We started out Tuesday with the hike to the Indian petroglyphs before Kristine and the kids headed back to Flagstaff. I stayed behind to climb the Snow Bowl road a couple times followed by a nice tail-wind ride back to Flagstaff. From there we set out on the first leg of our trip back home to Alabama – driving to Los Alamos, NM where I had spent a little bit of time during high school on a two-week science camp.

Day 16 – observing the transit of Venus from meteor crater

On our drive, we swung by Meteor Crater where we used our solar filter glasses to watch part of the transit of Venus. It was hard to see at first, but eventually you could see the tiny dot of Venus making its way across the face of the sun. Every time we stopped for gas or food on our drive, we would pull out the solar glasses and check out the progress of Venus. Analise and I got to see it the best at a Sonic near Houck, AZ where Venus had moved to about the middle right of the sun. We stopped one more time a little before sunset and it was really, really hard to see but we think there was a tiny dot just below the middle. The transit of Venus in front of the sun won’t happen for another 117 years, so we felt really lucky to be able to see it.

Wednesday, Day 17 – Los Alamos, NM
Bandelier National Monument, Valles Caldera, Pizza Timeout Express
Day 17 – Indian ruins at Bandelier National Monument

Kristine took the kids up to the Bandelier National Monument to explore the Indian ruins while I went on the best ride of this trip so far — a long climb from White Rock, NM up and over the side of the Valles Caldera down into the huge caldera from this supervolcano that erupted a long time ago. The climb was awesome consisting of some long gradual sections as well as some really steep sections, but the best part of the ride was being inside the massive caldera which is now a giant valley with mountains in the middle that are actually huge lava domes. On the way back down, I swung through Los Alamos and stumbled upon the Pajarito ski climb. This was a really steep 4 mile climb with amazing views of the Rio Grande river valley far below. The descent down this climb was the fastest of the trip with several 50+mph sections. Back at the hotel, I met Kristine and the kids where we walked down the street to Pizza Timeout Express for a fun pizza dinner and games.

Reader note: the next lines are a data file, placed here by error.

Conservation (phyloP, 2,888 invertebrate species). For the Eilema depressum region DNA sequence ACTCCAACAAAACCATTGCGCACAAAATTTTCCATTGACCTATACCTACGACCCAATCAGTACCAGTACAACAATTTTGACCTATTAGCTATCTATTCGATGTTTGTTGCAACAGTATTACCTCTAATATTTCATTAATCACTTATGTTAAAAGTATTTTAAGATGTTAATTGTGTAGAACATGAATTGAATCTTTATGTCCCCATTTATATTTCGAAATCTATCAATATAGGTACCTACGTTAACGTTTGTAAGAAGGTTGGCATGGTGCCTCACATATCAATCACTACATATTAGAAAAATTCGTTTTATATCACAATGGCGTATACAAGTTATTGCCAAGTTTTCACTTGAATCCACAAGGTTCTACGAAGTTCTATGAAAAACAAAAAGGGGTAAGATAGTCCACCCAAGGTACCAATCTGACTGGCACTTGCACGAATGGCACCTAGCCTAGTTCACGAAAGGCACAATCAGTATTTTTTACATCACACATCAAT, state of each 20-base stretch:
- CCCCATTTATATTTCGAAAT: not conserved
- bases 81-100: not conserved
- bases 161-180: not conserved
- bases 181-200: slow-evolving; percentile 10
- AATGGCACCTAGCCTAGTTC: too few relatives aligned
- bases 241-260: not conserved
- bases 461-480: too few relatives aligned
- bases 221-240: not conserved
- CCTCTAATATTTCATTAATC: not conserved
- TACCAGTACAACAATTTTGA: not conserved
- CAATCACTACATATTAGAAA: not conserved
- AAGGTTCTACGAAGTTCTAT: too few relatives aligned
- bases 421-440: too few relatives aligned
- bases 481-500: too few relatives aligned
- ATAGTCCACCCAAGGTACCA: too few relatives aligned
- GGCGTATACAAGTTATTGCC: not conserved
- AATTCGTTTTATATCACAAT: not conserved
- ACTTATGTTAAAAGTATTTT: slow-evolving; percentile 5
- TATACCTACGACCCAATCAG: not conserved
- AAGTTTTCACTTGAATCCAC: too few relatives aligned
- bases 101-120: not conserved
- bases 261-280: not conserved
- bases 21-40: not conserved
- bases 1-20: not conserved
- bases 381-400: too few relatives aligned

Day 17 – view of Los Alamos from Pajarito ski hill

Thursday, Day 18 – Los Alamos, NM to Tulsa, OK
Pajarito Ski Hill revisited, Drive to Tulsa
Before we took off on the long drive to Tulsa, I had a chance to ride up the Pajarito Ski Hill again, but this time I started all the way down at the Rio Grande River. The 18 mile climb went from about 5300′ to 9000′ making it an HC climb. It started out gradual with one steeper stretch, before staying gradual all the way to the base of the Pajarito Ski Hill where the road really kicks up for the last 5 miles of the climb. I was trying to go easy to save up my legs for the first day of Tulsa Tough on Friday, but an 18 mile climb is an 18 mile climb.

After finishing up the ride, we loaded up the car and headed to the Los Alamos science museum where we learned a lot about nuclear research and the history of the nuclear bomb. Very interesting and intriguing. Then we took a scenic drive through Santa Fe on our way to the very cool two-lane US highway that took us over to I-40.

That’s a summary of our trip, but the pictures below tell a much better story:

June 12, 2012 at 12:31 am Leave a comment

Out west – day 13 – Barn Burner 104 MTB race

Me and Josiah immediately after the finish

Great race today at the Barn Burner just outside of Flagstaff, AZ. This was by far the hardest race I have ever done – 104 miles of double track forest roads – some very bumpy, some very sandy, some very crazy, all of it a whole lot of fun! I was happy to finish 4th overall, but sad to lose my Garmin Edge 800 with approx. 25,000 miles on it.

Race Details – the dust bowl